Cristiana Vagnoni (2015-2020)
Project: Characterisation of VIP+ interneurons in the mouse whisker barrel cortex during development
Supervisors: Prof Simon Butt and Prof Zoltán Molnár
After a BSc in Biotechnology from the University of Turin, I graduated from the same institution in 2014 with an MSc in Molecular Biotechnology. My thesis, supervised by Prof. Ferdinando Di Cunto, focused on the molecular mechanisms underlying microcephaly using in vitro systems. During my studies, I was awarded a Giovanni Armenise Harvard Summer fellowship, which gave me the opportunity to visit the lab of Prof. Christopher Walsh (Boston Children's Hospital, Harvard Medical School) and study in vivo models of microcephaly. These experiences deepened my interest in neuroscience and brought me to Oxford, where I was awarded a Clarendon Fund and Christ Church Joint Award in conjunction with the Medical Research Council and a Schorstein Research Fellowship to study for the MSc in Neuroscience followed by the DPhil in Neuroscience. During my MSc, I worked on dopamine dynamics with Dr Mark Walton and Dr Elizabeth Tunbridge and on the characterization of circuit development in a mouse model of autism with Prof. Simon Butt.
My DPhil focused on the characterisation of a specific neuronal population (the vasointestinal positive [VIP+] interneurons) in the mouse cortex during early postnatal development. In particular, I investigated how their local and long-range connectivity is established during the first two postnatal weeks, as well as their role in early sensory processing. This work combined developmental genetics, viral transduction approaches, optical circuit mapping methods as well as in vitro and in vivo electrophysiology.
Since the beginning of my academic path, I have always been fascinated by science outreach and worked in school workshops, museum events and science festivals across Italy. During my studies at Oxford, I nurtured my passion for public engagement with science by organising family-friendly activities for events such as Brain Awareness Week and Oxfordshire Science Festival. In parallel, I explored different media to engage with the public: I refined my storytelling skills at “Communicating your science”, a Genetics Society-funded workshop; I wrote for the Neuroscience blog Neurobabble; I co-won a SNAPSHOT Scientific Image Competition in Phenotype Magazine; and I co-won the Bristol Science Film Festival 2017 with the short science movie “Just a Touch”.
These experiences guided me as the chair of the Oxford branch of the British Science Association (BSA), where I led a team of volunteers and developed interdisciplinary public engagement initiatives, including expert-led pub talks and a microscopy art exhibit (“Through the looking glass”). To share my insights and promote science outreach, I was invited to speak at the DPAG Away Day 2017, the BSA Science Communication Masterclass 2017 and at the BSA Away Day 2017, where I helped communication officers and science communication enthusiasts to develop new events and engagement strategies, with a particular focus on volunteer management and use of social media.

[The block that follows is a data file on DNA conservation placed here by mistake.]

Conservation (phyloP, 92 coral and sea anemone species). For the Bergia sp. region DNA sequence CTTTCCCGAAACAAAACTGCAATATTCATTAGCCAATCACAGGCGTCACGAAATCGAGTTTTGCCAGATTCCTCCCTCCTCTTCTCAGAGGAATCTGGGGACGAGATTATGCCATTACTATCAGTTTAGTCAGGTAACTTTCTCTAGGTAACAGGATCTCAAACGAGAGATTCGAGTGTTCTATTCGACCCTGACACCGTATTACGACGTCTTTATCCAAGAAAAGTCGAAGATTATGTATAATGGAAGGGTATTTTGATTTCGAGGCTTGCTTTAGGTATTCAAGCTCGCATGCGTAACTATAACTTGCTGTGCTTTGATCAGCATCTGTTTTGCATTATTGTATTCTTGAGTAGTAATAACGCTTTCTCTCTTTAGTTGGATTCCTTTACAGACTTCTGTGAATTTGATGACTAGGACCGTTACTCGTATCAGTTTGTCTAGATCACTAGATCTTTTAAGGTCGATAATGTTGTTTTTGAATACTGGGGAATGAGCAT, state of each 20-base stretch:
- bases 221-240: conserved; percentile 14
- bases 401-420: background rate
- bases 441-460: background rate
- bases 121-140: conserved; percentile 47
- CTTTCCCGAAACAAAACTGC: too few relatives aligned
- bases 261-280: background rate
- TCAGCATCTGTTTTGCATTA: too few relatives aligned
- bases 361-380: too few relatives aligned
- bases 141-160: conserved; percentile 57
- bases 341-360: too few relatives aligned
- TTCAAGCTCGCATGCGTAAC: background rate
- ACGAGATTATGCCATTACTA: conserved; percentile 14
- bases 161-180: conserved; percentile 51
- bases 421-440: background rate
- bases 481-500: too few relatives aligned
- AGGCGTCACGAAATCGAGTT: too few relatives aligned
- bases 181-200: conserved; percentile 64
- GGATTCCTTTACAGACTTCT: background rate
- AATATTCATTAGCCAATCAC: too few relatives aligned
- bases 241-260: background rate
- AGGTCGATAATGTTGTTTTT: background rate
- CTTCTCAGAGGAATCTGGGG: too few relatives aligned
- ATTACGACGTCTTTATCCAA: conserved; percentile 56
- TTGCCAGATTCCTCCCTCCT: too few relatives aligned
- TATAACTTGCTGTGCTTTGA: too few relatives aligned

To promote inclusivity and diversity in academia, I took part in Soapbox Art and Science Oxford 2017, where I collaborated with a local artist to create an art piece inspired by my research. I also interviewed women academics for the international podcast Stories of Women in Neuroscience and I co-chaired the Oxford International Women’s Day Wikipedia Edit-a-thon 2020.
In parallel, I developed a strong interest in using science to inform policymaking, which started with a Houses of Parliament training workshop for academic researchers, followed by a volunteering experience at a student-led global-health think-tank. Finally, thanks to the DTP-MRC supplementary funding, I had the opportunity to spend three months at the Academy of Medical Sciences as a science policy intern. There, I worked in policy areas across the British political landscape, including end of life and palliative care, medical technologies, clinical trial regulation, and global health policy. As part of my internship, I seconded at the Health Research Authority, where I shadowed the Director of Policy and observed a Research Ethics Committee; and at the MRC, where I observed the Neuroscience and Mental Health Board panel reviewing grant applications. My experience at the Academy taught me how to harness my scientific background together with my science communication skills to contribute to evidence-based policymaking, illuminating a new career path for me, where science can have a more direct impact on society.
I am extremely grateful for the endless opportunities I had during my DPhil in Oxford and I could not recommend this programme enough: it allowed me to perform cutting-edge research, leverage my passion for bridging science and the public, and get first-hand experience for my future career path in science policy.